I was in Okeechobee last week installing a new Dog Guard Out of Sight Fencing® System for a client and his Labradoodle, Sasha. The installation went pretty smoothly because he didn’t have a log of bushes, paved walkways and other hardscape to transverse. I got the entire project finished in less than two days. We trained Sasha to stay near the house and away from the perimeter. She learned very quickly and things were great. My client was very happy with the system and the results of the initial training. As we were finishing up, he had a dog training question about walking Sasha. The bottom line was that she would always go crazy when she saw the leash and remain crazy for the entire walk.
Bad dog walking issues is one of the most common complaints from dog owners about their dogs. The owner normally puts up with it and lets their dog pull them down the street and after every squirrel, duck, car, or neighbor that comes along. Most of the time, the dog’s inappropriate behavior starts before the walk. This was the exact scenario that my client described to me.
The secret to good dog walking begins before the walk even begins. It begins in preparing for the walk and having the dog understand that he must be well behaved and observant of the owner as they start the walk. If you can remember, our parents did the same thing to us as we were going to our grandparent’s house for a visit. As we were in the car and before we even arrived at our grandparent’s home, our parents told us that we needed to behave and obey the adults. They didn’t even let us out of the car until we were calm. The same is true with our dog.
To have a calm walk, your dog must be calm and focused on you. This starts in the house as you are attaching his leash. If he is always crazy when he sees the leash, your first task is to correct that. Click the leash on at different times and then don’t go for a walk. Drop the leash after you attach it. Sit down and watch TV or go into your office to work. Your dog will quickly understand that the leash doesn’t mean “walk” and his inappropriate, adrenalized state caused by the anticipation of a walk will decrease and finally disappear.
I told my client that once he could click the leash on Sasha without her going nuts, he was to walk her around the house for a moment or two with her right next to him. This will allow him to determine if she was giving him focus and not being readrenalized by the walk and leash.
If Sasha started to go nuts, he should drop the leash and ignore her for a few minutes. He should then repeat the process of picking up the leash and calmly walking her around. He should not proceed until he could do this.
Oh, by the way, I also gave him a very important tip on picking up the leash. In the scenario I mentioned above, Sasha was walking around with the leash dragging on the ground and he needed to pick it up. He should not go directly over to her, bend down, and pick up the leash. His body language in performing these physical acts could indicate “play” to Sasha and she would become adrenalized.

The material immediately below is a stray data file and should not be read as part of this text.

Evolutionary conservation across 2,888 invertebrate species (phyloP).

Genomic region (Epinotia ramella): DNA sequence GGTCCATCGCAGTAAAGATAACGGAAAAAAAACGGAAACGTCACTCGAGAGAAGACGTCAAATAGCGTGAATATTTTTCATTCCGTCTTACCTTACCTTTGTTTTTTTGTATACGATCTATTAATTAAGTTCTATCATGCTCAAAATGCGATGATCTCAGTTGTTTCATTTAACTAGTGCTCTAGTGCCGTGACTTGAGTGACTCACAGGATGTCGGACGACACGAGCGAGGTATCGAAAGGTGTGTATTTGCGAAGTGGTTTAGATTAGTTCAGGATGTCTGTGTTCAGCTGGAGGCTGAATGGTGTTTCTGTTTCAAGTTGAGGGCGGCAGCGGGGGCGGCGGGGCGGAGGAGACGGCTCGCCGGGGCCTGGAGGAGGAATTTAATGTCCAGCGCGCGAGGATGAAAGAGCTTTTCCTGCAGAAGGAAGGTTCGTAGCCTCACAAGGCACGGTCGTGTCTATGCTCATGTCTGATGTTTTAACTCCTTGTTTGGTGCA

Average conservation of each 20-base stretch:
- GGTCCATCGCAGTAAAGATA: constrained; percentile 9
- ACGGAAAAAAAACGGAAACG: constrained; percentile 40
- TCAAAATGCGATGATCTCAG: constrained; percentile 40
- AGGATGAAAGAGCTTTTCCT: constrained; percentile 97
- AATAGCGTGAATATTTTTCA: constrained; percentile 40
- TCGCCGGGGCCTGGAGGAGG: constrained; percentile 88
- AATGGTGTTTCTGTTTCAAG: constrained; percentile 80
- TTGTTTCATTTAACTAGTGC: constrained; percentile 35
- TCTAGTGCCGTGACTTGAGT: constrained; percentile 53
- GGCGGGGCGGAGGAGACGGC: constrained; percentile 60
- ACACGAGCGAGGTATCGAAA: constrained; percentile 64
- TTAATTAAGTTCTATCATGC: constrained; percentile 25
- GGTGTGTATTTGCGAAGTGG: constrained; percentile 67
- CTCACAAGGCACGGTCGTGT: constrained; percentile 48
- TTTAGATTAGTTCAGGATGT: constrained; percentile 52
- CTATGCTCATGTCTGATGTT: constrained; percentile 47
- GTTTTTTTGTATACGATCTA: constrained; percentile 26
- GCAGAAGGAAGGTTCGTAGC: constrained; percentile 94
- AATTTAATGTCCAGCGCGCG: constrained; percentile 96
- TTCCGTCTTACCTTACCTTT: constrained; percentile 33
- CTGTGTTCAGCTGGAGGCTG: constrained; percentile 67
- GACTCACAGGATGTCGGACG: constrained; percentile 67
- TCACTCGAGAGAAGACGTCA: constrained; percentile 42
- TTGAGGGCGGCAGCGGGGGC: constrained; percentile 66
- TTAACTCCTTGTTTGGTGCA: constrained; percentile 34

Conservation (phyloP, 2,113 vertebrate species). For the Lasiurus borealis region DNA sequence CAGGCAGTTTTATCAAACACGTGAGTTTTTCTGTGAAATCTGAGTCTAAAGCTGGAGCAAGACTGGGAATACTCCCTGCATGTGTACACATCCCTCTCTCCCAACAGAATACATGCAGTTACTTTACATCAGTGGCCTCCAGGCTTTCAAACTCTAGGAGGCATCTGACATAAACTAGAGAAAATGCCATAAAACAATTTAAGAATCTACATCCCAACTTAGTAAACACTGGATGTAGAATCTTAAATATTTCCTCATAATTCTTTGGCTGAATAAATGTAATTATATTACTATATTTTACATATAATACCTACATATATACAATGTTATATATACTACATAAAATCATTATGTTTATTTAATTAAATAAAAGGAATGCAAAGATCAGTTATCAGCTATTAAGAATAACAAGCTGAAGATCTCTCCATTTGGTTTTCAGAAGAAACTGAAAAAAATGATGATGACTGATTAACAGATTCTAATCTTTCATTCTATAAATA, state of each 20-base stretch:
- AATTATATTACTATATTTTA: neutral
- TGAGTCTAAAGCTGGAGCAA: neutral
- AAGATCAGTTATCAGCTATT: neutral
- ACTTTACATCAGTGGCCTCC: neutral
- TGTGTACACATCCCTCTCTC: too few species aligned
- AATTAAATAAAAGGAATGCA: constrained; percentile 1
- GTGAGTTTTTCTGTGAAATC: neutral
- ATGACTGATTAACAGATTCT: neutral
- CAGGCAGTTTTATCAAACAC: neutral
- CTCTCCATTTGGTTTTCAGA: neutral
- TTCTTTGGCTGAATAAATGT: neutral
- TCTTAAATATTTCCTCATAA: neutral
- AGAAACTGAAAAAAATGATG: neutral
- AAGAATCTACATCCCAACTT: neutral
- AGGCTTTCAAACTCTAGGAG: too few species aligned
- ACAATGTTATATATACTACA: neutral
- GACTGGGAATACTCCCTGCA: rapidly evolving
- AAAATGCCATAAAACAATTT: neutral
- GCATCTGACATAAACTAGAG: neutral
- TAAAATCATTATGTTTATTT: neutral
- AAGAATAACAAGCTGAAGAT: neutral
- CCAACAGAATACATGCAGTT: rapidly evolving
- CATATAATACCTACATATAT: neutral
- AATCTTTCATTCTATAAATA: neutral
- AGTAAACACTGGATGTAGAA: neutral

He should “stay tall” and calmly walk over to the end of the leash. This is approximately six feet away from Sasha and does not require that he approach her directly. Now, he should step on the leash. At this point, he has contained her and can calmly stoop down and grab the end of the leash in his hand.
Now, with that said, we are at the point where my client and Sasha are calmly walking around the house on a leash. They are now ready to start the walk.
My client should calmly move towards the door and open it. He should now make Sasha sit in a position in front of the door where she can clearly see the outside. She needs to calmly sit there for about fifteen to thirty seconds.
Now, my client should calmly step out the front door while facing Sasha. He should never turn his back to her. If Sasha starts to move, he should step back inside and have her sit again. Once he is successfully on the other side of the stoop and Sasha is still calmly sitting just inside the door, he can invite her outside.
Sasha should calmly step outside and he needs to immediately put her in a sit again. He should have Sasha sit at a spot where she can see more of the outside (street, neighbors, etc). He should observe Sasha to make sure she is still calm. He should call Sasha’s name several times to make sure she will look up at him. This assures he can easily regain her focus.
While they are doing this, his job is to look up and down the street to make sure if it is an appropriate time to start a walk. If the garbage truck is turning the corner or the school bus just let out all the neighbor kids, he might want to wait until the neighborhood isn’t quite so crazy.
When the neighborhood is calm and Sasha is calm, they can now start the walk.
It is far easier to maintain a calm situation than to try to defuse a crazy one. The great news is that it isn’t hard at all. Have all your dog questions answered buy going to Dog Fence Training Help Okeechobee South Florida. You can also call us at (954) 472-4724. There is much more data about Dog Guard Out of Sight Fencing® and general dog behavior training at Best Out of Sight Dog Fence Trainers Okeechobee South Florida. We are pleased to have been your South Florida dog experts for over twelve years in Okeechobee and all of South Florida. Our programs really work in keeping your dog secure and on your property. We have trained nearly 4,000 dogs to be great and loving pets. You can find out more about our Dog Obedience and Behavior Programs by going to Home Dog Training Okeechobee South Florida.